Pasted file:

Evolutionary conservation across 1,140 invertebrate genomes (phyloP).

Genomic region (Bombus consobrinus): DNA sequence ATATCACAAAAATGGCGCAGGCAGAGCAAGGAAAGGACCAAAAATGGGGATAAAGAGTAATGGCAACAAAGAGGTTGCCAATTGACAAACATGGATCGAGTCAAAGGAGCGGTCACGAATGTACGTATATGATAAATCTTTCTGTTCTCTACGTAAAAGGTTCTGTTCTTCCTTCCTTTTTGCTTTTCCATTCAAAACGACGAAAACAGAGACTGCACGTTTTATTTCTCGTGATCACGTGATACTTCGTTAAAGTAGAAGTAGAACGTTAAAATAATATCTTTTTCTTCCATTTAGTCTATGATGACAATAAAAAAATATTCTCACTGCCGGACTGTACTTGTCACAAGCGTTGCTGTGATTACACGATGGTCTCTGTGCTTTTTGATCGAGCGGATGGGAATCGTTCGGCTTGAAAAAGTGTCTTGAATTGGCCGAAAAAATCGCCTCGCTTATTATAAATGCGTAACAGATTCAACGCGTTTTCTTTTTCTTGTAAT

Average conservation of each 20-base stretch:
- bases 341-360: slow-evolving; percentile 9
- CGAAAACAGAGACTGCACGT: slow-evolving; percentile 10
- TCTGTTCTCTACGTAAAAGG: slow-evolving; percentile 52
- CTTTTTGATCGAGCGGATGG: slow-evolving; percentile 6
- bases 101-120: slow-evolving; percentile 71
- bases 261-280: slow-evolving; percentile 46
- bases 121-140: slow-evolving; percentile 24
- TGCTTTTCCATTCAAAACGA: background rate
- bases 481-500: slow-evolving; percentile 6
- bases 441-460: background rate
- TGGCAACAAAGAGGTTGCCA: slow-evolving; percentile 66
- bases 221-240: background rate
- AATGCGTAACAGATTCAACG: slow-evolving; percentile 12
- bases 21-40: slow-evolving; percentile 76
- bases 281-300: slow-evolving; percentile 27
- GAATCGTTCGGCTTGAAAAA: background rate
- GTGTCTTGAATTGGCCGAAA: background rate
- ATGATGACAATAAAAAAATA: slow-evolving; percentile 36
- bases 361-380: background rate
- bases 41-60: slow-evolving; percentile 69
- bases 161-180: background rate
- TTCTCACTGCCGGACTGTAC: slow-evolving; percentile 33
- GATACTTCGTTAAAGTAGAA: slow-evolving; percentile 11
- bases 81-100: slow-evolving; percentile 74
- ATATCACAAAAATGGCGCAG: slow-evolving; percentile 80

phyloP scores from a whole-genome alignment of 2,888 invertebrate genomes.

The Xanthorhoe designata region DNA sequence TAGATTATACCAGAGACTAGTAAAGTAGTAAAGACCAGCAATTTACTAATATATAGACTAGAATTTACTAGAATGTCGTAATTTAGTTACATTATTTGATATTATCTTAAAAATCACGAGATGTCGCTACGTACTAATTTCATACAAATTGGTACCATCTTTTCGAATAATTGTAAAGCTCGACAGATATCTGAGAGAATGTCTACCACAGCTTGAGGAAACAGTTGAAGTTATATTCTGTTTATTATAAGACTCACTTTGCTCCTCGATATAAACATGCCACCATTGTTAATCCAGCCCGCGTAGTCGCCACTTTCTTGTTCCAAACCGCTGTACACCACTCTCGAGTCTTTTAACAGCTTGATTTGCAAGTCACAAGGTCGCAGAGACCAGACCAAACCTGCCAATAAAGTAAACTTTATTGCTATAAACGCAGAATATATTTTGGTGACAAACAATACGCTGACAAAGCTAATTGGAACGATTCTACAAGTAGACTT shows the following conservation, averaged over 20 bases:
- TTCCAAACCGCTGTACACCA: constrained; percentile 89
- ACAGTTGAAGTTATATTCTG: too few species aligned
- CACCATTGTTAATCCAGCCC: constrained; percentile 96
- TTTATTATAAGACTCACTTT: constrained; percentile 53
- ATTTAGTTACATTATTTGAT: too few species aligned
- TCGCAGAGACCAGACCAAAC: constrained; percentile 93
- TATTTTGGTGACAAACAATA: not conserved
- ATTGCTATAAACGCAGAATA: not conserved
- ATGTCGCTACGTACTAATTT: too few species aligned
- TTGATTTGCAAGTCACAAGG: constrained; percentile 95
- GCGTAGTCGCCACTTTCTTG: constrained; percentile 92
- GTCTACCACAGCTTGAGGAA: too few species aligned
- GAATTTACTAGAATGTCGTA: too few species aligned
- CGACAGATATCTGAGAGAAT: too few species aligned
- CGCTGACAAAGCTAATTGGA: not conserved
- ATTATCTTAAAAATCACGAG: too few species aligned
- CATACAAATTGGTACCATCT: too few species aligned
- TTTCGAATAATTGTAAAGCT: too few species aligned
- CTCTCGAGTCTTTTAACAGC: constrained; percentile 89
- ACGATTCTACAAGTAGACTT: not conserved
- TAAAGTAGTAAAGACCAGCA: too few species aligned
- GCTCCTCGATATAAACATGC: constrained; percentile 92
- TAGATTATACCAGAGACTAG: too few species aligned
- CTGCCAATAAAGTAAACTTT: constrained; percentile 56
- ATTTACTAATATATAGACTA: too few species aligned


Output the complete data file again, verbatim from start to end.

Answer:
Evolutionary conservation across 1,140 invertebrate genomes (phyloP).

Genomic region (Bombus consobrinus): DNA sequence ATATCACAAAAATGGCGCAGGCAGAGCAAGGAAAGGACCAAAAATGGGGATAAAGAGTAATGGCAACAAAGAGGTTGCCAATTGACAAACATGGATCGAGTCAAAGGAGCGGTCACGAATGTACGTATATGATAAATCTTTCTGTTCTCTACGTAAAAGGTTCTGTTCTTCCTTCCTTTTTGCTTTTCCATTCAAAACGACGAAAACAGAGACTGCACGTTTTATTTCTCGTGATCACGTGATACTTCGTTAAAGTAGAAGTAGAACGTTAAAATAATATCTTTTTCTTCCATTTAGTCTATGATGACAATAAAAAAATATTCTCACTGCCGGACTGTACTTGTCACAAGCGTTGCTGTGATTACACGATGGTCTCTGTGCTTTTTGATCGAGCGGATGGGAATCGTTCGGCTTGAAAAAGTGTCTTGAATTGGCCGAAAAAATCGCCTCGCTTATTATAAATGCGTAACAGATTCAACGCGTTTTCTTTTTCTTGTAAT

Average conservation of each 20-base stretch:
- bases 341-360: slow-evolving; percentile 9
- CGAAAACAGAGACTGCACGT: slow-evolving; percentile 10
- TCTGTTCTCTACGTAAAAGG: slow-evolving; percentile 52
- CTTTTTGATCGAGCGGATGG: slow-evolving; percentile 6
- bases 101-120: slow-evolving; percentile 71
- bases 261-280: slow-evolving; percentile 46
- bases 121-140: slow-evolving; percentile 24
- TGCTTTTCCATTCAAAACGA: background rate
- bases 481-500: slow-evolving; percentile 6
- bases 441-460: background rate
- TGGCAACAAAGAGGTTGCCA: slow-evolving; percentile 66
- bases 221-240: background rate
- AATGCGTAACAGATTCAACG: slow-evolving; percentile 12
- bases 21-40: slow-evolving; percentile 76
- bases 281-300: slow-evolving; percentile 27
- GAATCGTTCGGCTTGAAAAA: background rate
- GTGTCTTGAATTGGCCGAAA: background rate
- ATGATGACAATAAAAAAATA: slow-evolving; percentile 36
- bases 361-380: background rate
- bases 41-60: slow-evolving; percentile 69
- bases 161-180: background rate
- TTCTCACTGCCGGACTGTAC: slow-evolving; percentile 33
- GATACTTCGTTAAAGTAGAA: slow-evolving; percentile 11
- bases 81-100: slow-evolving; percentile 74
- ATATCACAAAAATGGCGCAG: slow-evolving; percentile 80

phyloP scores from a whole-genome alignment of 2,888 invertebrate genomes.

The Xanthorhoe designata region DNA sequence TAGATTATACCAGAGACTAGTAAAGTAGTAAAGACCAGCAATTTACTAATATATAGACTAGAATTTACTAGAATGTCGTAATTTAGTTACATTATTTGATATTATCTTAAAAATCACGAGATGTCGCTACGTACTAATTTCATACAAATTGGTACCATCTTTTCGAATAATTGTAAAGCTCGACAGATATCTGAGAGAATGTCTACCACAGCTTGAGGAAACAGTTGAAGTTATATTCTGTTTATTATAAGACTCACTTTGCTCCTCGATATAAACATGCCACCATTGTTAATCCAGCCCGCGTAGTCGCCACTTTCTTGTTCCAAACCGCTGTACACCACTCTCGAGTCTTTTAACAGCTTGATTTGCAAGTCACAAGGTCGCAGAGACCAGACCAAACCTGCCAATAAAGTAAACTTTATTGCTATAAACGCAGAATATATTTTGGTGACAAACAATACGCTGACAAAGCTAATTGGAACGATTCTACAAGTAGACTT shows the following conservation, averaged over 20 bases:
- TTCCAAACCGCTGTACACCA: constrained; percentile 89
- ACAGTTGAAGTTATATTCTG: too few species aligned
- CACCATTGTTAATCCAGCCC: constrained; percentile 96
- TTTATTATAAGACTCACTTT: constrained; percentile 53
- ATTTAGTTACATTATTTGAT: too few species aligned
- TCGCAGAGACCAGACCAAAC: constrained; percentile 93
- TATTTTGGTGACAAACAATA: not conserved
- ATTGCTATAAACGCAGAATA: not conserved
- ATGTCGCTACGTACTAATTT: too few species aligned
- TTGATTTGCAAGTCACAAGG: constrained; percentile 95
- GCGTAGTCGCCACTTTCTTG: constrained; percentile 92
- GTCTACCACAGCTTGAGGAA: too few species aligned
- GAATTTACTAGAATGTCGTA: too few species aligned
- CGACAGATATCTGAGAGAAT: too few species aligned
- CGCTGACAAAGCTAATTGGA: not conserved
- ATTATCTTAAAAATCACGAG: too few species aligned
- CATACAAATTGGTACCATCT: too few species aligned
- TTTCGAATAATTGTAAAGCT: too few species aligned
- CTCTCGAGTCTTTTAACAGC: constrained; percentile 89
- ACGATTCTACAAGTAGACTT: not conserved
- TAAAGTAGTAAAGACCAGCA: too few species aligned
- GCTCCTCGATATAAACATGC: constrained; percentile 92
- TAGATTATACCAGAGACTAG: too few species aligned
- CTGCCAATAAAGTAAACTTT: constrained; percentile 56
- ATTTACTAATATATAGACTA: too few species aligned